So, moving to Sunday, May 4, what do we have on ABC2? Yes, you’ve guessed it, the same programming — 6.00am to 7pm children’s programmes, and wait for it—the exact same children’s programming as we had on Saturday, the day before. Same time slots, same titles, with only one show not marked “repeat”.
Then Sunday evening on ABC2:
7.00 Spicks and Specks (REPEAT)
7.30 Penn and Teller: Fool Us (REPEAT)
8.15 Good Game Pocket Edition (REPEAT)
8.30 Sunday Best
10.00 Louis Theroux Weird Weekends (REPEAT)
10.50 Ladyboys (REPEAT)
11.35 Sanctuary (REPEAT)
12.20 Sanctuary (REPEAT)
1.05 Sanctuary (REPEAT)
1.55 News Update (REPEAT)
I don’t know whether it is with any sense of pride that the ABC management thinks it can get away with presenting a weekend of television on ABC2, which has only two ‘first-run’ programmes over 48 hours. What ever happened to the documentaries, educational programmes, news, drama and sport. It is not as though the world is short of this sort of television content.
But wait, there’s more. ABC3 is apparently the official children’s channel — and from 6am to 9pm there is children’s programming, perhaps for slightly older children, but with over 30 repeats and what appears to be just one first-runner. That’s for Saturday, May 3. Sunday. The next day, May 4, boasts 32 repeats and two first-runs, one of which is News on 3. That’s ABC3.
Then, of course, there is the national broadcaster’s flag ship — ABC1. What ever happened to that? Has the board of the ABC no corporate memory? The time when you watched the best possible television, presented in a dignified manner, when the ABC showed respect for both it’s audience and its obligations is long gone. Whatever happened to the mind-enhancing, as opposed to mind-numbing? Is there some section of the ABC’s list of broadcasting obligations that forbids musical concerts, documentaries, ballet, opera; programmes on the arts, our history, architecture or indeed the things that might educate and/or entertain.
And I’m not referring to the tokenism shown to these “serious” subjects whereby an occasional arts or documentary is dropped into their schedule — usually in some obscure or late-night time-slot. Talk about dumbing down!
Quite simply, the ABC has over-stretched with the extra cost of running ABC2 and ABC3, together with ABC News 24. This cost has been incurred at the cost of being able to buy top quality programmes. The national broadcaster’s efforts to be young and hip are not reflected in the number of Australians choosing to watch its fare. Ratings of ABC TV as a guide to its audience impact is used by ABC management when programmes are successful, but are rarely mentioned when programmes bomb. Consolidated figures April 6 show the four ABC TV channels (ABC1, ABC2, ABC3 and News 24) getting15.6% of the Australia-wide viewer audience. With just 1.1% of the available audience, ABC News 24 is an unmitigated dog.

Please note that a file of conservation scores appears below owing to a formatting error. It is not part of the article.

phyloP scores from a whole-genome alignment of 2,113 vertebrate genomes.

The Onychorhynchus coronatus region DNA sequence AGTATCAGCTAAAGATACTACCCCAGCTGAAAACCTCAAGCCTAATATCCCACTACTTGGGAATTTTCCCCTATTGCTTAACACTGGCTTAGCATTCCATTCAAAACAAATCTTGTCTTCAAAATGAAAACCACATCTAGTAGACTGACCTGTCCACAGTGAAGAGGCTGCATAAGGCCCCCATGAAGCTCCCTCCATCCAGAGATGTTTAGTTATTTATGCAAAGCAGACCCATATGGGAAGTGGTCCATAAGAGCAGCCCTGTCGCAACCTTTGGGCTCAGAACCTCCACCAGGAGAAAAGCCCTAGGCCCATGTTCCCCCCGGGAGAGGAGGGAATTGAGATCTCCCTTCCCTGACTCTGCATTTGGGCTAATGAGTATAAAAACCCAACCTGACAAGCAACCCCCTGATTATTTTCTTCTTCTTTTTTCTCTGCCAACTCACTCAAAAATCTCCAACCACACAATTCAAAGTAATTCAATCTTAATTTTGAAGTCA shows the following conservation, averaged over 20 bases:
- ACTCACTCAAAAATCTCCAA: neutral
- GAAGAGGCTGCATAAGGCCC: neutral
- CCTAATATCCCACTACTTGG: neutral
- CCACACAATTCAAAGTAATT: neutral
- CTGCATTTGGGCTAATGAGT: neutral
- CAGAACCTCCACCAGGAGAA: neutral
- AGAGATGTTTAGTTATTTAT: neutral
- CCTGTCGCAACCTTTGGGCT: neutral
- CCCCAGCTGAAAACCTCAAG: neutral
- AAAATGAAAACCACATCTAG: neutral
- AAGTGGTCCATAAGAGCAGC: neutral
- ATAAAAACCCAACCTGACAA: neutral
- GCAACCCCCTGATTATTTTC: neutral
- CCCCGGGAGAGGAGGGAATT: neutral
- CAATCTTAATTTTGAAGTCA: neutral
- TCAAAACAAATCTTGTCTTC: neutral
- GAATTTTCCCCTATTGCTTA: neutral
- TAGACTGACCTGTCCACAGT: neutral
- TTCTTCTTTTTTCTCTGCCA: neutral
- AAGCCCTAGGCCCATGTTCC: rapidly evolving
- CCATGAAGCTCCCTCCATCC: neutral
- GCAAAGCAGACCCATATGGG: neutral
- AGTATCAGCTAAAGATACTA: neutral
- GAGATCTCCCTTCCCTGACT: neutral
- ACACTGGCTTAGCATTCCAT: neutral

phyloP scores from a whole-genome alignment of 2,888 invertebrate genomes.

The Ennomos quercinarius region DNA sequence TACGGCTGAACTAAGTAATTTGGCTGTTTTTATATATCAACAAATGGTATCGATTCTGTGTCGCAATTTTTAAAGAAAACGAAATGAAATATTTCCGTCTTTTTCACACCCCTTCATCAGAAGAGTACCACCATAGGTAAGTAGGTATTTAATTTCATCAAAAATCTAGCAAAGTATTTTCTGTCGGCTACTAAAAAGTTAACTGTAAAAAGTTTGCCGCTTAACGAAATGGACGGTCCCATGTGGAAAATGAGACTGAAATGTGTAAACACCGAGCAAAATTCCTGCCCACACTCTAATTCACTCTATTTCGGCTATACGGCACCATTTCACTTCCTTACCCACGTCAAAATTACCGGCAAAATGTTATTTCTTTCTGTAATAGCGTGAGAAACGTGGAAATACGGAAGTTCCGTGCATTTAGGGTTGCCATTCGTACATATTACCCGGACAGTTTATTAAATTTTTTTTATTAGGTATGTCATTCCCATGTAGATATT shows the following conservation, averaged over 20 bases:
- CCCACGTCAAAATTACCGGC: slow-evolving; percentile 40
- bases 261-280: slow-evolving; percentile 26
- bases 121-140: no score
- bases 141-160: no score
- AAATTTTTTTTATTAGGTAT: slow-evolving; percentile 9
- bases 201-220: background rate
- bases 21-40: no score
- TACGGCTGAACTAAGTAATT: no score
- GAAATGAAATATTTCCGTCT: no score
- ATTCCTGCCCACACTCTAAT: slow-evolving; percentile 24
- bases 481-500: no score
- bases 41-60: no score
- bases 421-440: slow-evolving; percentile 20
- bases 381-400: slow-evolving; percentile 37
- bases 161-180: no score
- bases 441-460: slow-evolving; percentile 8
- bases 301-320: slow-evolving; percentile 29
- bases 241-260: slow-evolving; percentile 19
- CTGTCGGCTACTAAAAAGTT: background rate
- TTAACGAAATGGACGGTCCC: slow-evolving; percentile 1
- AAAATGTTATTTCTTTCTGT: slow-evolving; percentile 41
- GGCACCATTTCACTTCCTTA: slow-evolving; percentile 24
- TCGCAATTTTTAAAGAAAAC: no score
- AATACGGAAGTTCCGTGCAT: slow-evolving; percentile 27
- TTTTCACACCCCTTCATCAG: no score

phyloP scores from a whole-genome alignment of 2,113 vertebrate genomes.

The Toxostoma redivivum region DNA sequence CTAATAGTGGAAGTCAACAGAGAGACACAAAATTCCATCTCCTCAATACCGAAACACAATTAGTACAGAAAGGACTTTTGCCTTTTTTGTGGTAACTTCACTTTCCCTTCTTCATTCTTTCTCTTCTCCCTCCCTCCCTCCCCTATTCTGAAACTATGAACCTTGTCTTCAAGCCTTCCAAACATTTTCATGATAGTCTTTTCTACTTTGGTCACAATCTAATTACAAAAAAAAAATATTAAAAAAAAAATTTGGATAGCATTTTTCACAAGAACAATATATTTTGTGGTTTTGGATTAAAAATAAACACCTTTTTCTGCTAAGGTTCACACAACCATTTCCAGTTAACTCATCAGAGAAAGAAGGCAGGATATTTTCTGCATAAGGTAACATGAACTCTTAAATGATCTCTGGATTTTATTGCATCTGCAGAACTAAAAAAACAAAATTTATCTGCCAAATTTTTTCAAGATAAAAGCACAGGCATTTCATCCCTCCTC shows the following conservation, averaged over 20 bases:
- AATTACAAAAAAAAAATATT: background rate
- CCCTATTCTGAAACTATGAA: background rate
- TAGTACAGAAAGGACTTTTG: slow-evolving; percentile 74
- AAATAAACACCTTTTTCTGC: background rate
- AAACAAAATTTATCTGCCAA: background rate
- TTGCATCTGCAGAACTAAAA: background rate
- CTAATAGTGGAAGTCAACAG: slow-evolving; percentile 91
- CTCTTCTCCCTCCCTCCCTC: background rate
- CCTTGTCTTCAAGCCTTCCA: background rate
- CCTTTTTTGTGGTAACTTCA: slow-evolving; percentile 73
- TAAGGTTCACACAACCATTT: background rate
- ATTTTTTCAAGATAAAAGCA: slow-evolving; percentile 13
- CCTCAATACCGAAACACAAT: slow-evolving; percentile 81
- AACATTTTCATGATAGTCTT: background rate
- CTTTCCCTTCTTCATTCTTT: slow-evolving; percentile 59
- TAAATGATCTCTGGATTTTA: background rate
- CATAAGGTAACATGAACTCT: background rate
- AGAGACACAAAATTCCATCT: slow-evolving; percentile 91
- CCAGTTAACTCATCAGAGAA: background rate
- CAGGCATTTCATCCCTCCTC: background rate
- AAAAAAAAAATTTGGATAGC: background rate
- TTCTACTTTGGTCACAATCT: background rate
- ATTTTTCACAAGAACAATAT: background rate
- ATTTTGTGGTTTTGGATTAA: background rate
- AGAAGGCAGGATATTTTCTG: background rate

In the first top TV shows viewed across Australia, the ABC doesn’t surface in the April 12 ratings until position #26 with the UK made Death in Paradise. Australian Story rates higher than ABC News at #31. The Checkout at #36 beats Four Corners, which is down at #41 in popularity. If ABC TV cannot compete with commercial television why on earth is it trying so hard to mimic it?
The Australian Broadcasting Corporation Charter (1983) clearly states that the ABC provide:
(i) broadcasting programs that contribute to a sense of national identity and inform and entertainment…
Perhaps ABC Managing Director Mark Scott can explain how having a news and current affairs empire that follows, almost without exception a left-wing ideology and outlook, contributes to “a sense of national identity” particularly when the majority the nation rejects left-wing ideology and outlook?
If you would like a good example of political bias on ABC TV look at the 7.30’s Sarah Ferguson performance with Cormann. As proof of an organisation in dire need of reform it won’t disappoint.